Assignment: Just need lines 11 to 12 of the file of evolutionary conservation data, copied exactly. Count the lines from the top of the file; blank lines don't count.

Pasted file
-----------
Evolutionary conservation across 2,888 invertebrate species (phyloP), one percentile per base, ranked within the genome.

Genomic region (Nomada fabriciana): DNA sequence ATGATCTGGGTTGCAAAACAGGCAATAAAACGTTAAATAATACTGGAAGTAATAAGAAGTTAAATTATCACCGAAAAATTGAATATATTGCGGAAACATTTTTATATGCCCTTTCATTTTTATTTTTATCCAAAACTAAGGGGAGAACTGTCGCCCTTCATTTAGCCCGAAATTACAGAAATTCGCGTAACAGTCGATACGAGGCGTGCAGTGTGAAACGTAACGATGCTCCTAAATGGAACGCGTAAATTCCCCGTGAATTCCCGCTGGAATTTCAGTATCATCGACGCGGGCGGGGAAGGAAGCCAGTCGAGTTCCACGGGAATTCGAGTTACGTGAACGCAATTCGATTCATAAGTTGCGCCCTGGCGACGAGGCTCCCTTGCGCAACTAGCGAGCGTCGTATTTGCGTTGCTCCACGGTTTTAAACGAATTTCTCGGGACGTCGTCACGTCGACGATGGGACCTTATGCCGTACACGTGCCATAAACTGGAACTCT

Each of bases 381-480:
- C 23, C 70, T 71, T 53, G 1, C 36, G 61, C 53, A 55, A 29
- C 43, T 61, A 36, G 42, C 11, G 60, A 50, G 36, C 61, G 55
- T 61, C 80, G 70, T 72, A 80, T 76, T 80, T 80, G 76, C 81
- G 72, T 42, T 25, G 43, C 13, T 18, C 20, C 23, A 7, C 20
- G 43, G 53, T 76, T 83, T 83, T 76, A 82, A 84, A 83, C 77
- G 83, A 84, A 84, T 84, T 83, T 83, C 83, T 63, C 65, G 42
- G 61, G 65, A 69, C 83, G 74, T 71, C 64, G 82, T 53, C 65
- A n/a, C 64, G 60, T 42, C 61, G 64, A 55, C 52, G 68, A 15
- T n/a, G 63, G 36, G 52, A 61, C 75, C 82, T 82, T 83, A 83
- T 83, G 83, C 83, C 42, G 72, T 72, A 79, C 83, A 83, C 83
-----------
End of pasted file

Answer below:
- A n/a, C 64, G 60, T 42, C 61, G 64, A 55, C 52, G 68, A 15
- T n/a, G 63, G 36, G 52, A 61, C 75, C 82, T 82, T 83, A 83